As Tuesday night's Virginia election results rolled in, Ken Cuccinelli made a game out of it.
But former DNC chairman Terry McAuliffe beat the libertarian-infused, staunchly social conservative attorney general — far closer than the expected blowout, but still a loss.
Taken in tandem, the divergent Christie–Cuccinelli fortunes have offered a clear lesson to the pundit class for weeks: Forsake the tea party, the conventional wisdom has gone, or risk electoral peril. But that construction is too simple. Cuccinelli's campaign once looked like it might be the perfect test case for running a true tea party candidate in a state with a shifting electorate. It wasn't.
The interjection of three variables interrupted the equation: an ongoing federal investigation into Gov. Bob McDonnell's relationship with a campaign donor; the government shutdown; and Cuccinelli's wretched performance as a candidate.
Though the shutdown has shouldered the brunt of the blame for Cuccinelli's failure, the investigation into McDonnell hurt Cuccinelli months before.
Once ahead by 10 points in a Washington Post poll taken in May, Cuccinelli lost his lead in the summer and never recovered. McDonnell and his wife's failure to disclose massive amounts of cash and gifts given to the couple by a donor blew up in June and July, before news of a federal investigation into the matter dropped in August. Cuccinelli also has a relationship with the donor, and for a candidate who some voters were leery of to begin with, there was little margin for error.
And the shutdown, for which congressional Republicans were widely blamed, likely snuffed out the rest of the candidacy. Because federal dollars are such a tremendous driver of the state's economy, Virginia is unusually sensitive to a government shutdown, perhaps more than any other state in the country. The government shutdown would probably play just as poorly in recently storm-ravaged New Jersey (Christie himself took a very anti-shutdown, personality-driven stance), but how big a factor would the shutdown have been in an Ohio or Nevada or Colorado gubernatorial race? A driving political issue or just a couple easily dispatched questions in a debate? It's unclear.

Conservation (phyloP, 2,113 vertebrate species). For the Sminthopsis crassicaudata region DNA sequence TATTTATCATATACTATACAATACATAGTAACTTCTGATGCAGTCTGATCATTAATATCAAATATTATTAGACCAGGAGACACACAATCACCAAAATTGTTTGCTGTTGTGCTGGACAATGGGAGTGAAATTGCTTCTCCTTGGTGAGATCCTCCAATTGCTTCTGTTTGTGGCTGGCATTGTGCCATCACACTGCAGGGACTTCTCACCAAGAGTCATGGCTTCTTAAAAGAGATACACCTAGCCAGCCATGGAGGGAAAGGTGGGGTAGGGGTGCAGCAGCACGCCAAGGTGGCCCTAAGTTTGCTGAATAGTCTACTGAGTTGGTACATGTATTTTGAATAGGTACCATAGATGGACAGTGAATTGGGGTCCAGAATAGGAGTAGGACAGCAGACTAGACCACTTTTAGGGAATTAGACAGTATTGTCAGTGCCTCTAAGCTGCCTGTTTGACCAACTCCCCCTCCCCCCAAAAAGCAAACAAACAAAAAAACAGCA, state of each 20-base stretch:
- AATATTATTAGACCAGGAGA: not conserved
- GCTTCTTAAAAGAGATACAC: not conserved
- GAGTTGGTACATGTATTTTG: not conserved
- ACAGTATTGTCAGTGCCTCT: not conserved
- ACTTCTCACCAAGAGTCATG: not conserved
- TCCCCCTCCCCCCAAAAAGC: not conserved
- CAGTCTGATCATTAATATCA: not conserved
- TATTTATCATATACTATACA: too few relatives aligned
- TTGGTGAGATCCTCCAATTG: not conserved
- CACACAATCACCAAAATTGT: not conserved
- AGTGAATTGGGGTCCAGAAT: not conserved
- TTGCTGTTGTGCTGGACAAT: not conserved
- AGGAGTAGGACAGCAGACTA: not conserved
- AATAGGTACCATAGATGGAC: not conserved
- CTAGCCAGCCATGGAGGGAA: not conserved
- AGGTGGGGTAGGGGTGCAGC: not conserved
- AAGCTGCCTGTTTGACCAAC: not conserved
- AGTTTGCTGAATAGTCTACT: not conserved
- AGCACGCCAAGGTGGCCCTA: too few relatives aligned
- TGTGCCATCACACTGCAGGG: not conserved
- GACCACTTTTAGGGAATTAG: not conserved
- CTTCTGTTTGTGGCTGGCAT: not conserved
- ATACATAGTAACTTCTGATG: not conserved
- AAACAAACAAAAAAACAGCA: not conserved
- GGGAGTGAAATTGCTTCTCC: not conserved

Finally, there's Cuccinelli's abysmal campaign. The candidate backed off campaigning on contentious social issues that made him divisive in the first place (again, ruining the equation). In fact, he backed off promoting much of an agenda at all. He struggled to produce three things his campaign was about in an interview with the conservative Weekly Standard — just two weeks before the election. In the absence of a tangible platform, Cuccinelli's campaign ended up being about Cuccinelli himself (-14 favorability rating). Unlike Christie, that just wasn't a viable strategy for Cuccinelli.
And on the other side of the equation, Terry McAuliffe (-3 favorability rating, mitigated by fundraising dollars) doesn't even offer a control Democrat. It's not completely out of the question that, were he able to run for reelection, McDonnell would have won, despite a federal investigation into possible graft.
The equation's shot.
What drove Cuccinelli's showing Tuesday? Likely a combination of two factors: conservative turnout fueled by the disastrous rollout of the Affordable Care Act, and the performance of libertarian candidate Robert Sarvis, who exit polls suggest robbed both candidates of votes.
It may be that Virginia has permanently shifted to a Northern Virginian-focused, bluer electorate, seeking more Tim Kaines and Chris Christie-like Republicans, moderate on social issues and decisively in favor of broader federal involvement. And it may be that's to be extrapolated to other states. Or maybe tonight's closer showing means Obamacare has more fire power left as political issue.
Either way, Cuccinelli's loss is a terrible test case.